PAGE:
The president of an organization that represents 50,000 union workers in Alaska is blasting Gov. Mike Dunleavy's proposed austerity budget.

Vince Beltrami, who leads the Alaska AFL-CIO, had harsh words Tuesday for the governor's proposal to lawmakers.

"The Dunleavy administration seems to be in a full attack mode with this budget that devastates just about everything that's dear to just about everyone in Alaska," Beltrami said. "This budget just rips apart the fabric of everything we've established as reasonable services in Alaska."

Shortly before its release nearly two weeks ago, Dunleavy told KTVA that he was building the state's budget "from the bottom up" to address a $1.6 billion budget deficit. Some of his moves were foreshadowed during last year's gubernatorial debates with then-Gov. Bill Walker and Democrat Mark Begich, but Beltrami emphasized the broad-based nature of the cuts.

"You name it, there is something that is bad for Alaska in this budget and it certainly doesn't reflect the values that Alaskans have come to expect, I think, in what they want for our state," Beltrami said. "Decent services, decent health care, a good education, decent roads: these are all things that are going to get hammered in this budget."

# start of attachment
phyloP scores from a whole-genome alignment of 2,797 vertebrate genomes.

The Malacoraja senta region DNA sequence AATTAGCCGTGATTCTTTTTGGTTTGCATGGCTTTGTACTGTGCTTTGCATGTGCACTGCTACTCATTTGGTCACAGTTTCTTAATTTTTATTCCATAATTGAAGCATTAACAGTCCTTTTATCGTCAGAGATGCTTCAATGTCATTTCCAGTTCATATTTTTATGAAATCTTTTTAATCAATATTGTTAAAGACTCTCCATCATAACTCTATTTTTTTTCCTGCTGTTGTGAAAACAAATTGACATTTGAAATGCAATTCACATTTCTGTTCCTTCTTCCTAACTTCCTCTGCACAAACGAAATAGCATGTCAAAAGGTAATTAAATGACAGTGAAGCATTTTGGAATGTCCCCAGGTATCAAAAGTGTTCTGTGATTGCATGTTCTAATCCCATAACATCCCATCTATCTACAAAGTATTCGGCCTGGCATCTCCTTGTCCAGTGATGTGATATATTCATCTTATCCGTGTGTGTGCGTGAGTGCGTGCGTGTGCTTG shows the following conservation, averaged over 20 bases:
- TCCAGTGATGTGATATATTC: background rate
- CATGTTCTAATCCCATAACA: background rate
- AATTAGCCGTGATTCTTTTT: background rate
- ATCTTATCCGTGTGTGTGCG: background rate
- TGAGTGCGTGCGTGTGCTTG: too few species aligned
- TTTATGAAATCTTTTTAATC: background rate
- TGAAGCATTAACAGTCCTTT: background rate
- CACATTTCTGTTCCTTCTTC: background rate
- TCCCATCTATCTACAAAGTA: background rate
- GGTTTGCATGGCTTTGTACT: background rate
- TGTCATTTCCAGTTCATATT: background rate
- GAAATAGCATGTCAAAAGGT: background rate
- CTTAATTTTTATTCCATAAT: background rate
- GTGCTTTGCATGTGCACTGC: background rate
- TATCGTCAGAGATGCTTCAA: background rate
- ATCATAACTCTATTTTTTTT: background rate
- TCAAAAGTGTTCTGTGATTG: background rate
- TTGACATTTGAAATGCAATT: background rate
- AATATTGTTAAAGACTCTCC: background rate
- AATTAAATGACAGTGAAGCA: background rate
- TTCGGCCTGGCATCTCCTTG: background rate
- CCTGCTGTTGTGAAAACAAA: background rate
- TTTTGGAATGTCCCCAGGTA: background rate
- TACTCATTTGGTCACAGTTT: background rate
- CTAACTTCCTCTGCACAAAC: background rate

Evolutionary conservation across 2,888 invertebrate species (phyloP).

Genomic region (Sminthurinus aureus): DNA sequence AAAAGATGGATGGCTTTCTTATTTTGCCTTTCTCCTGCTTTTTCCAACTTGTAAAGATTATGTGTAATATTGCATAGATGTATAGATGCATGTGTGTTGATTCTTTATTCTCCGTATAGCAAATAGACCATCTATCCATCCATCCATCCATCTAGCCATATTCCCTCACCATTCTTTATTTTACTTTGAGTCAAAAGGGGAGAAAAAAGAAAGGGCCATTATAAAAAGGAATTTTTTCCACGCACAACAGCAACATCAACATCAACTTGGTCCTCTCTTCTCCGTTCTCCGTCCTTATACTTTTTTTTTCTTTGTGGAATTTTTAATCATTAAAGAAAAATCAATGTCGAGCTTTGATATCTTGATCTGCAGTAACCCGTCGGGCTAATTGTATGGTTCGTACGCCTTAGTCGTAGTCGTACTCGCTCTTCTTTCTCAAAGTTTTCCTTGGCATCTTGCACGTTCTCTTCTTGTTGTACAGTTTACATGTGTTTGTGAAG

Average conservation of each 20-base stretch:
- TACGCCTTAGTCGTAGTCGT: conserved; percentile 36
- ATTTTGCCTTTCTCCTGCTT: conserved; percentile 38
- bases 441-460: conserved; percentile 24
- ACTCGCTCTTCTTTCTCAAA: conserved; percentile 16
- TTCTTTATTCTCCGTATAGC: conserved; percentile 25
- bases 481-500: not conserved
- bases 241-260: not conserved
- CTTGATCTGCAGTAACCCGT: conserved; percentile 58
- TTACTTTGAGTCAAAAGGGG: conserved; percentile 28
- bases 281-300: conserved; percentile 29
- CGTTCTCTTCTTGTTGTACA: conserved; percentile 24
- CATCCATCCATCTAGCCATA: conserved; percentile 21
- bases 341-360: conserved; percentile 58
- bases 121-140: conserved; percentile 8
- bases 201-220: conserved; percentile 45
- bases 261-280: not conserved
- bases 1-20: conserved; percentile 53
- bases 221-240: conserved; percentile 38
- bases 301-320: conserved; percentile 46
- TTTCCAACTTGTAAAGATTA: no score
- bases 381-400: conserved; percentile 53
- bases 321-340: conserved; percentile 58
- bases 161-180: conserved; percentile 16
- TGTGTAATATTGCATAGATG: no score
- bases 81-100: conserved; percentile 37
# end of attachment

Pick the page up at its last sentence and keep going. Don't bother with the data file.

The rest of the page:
Beltrami said about half of the unions represented by the Alaska AFL-CIO represent public employees, and most of them work for the state. Some of those employees work in programs facing some of the biggest cuts, including an "elimination budget" at the Alaska Marine Highway System and a potential 41 percent cut to the University of Alaska's budget. Others work at the Alaska Psychiatric Institute, which is now operating under privatized leadership.

The Alaska AFL-CIO's leadership is meeting regularly with union heads about the situation, Beltrami said, and will continue to urge legislators to reject the governor's budget. A protest led by union members is scheduled for noon Wednesday on the state Capitol's steps in Juneau.

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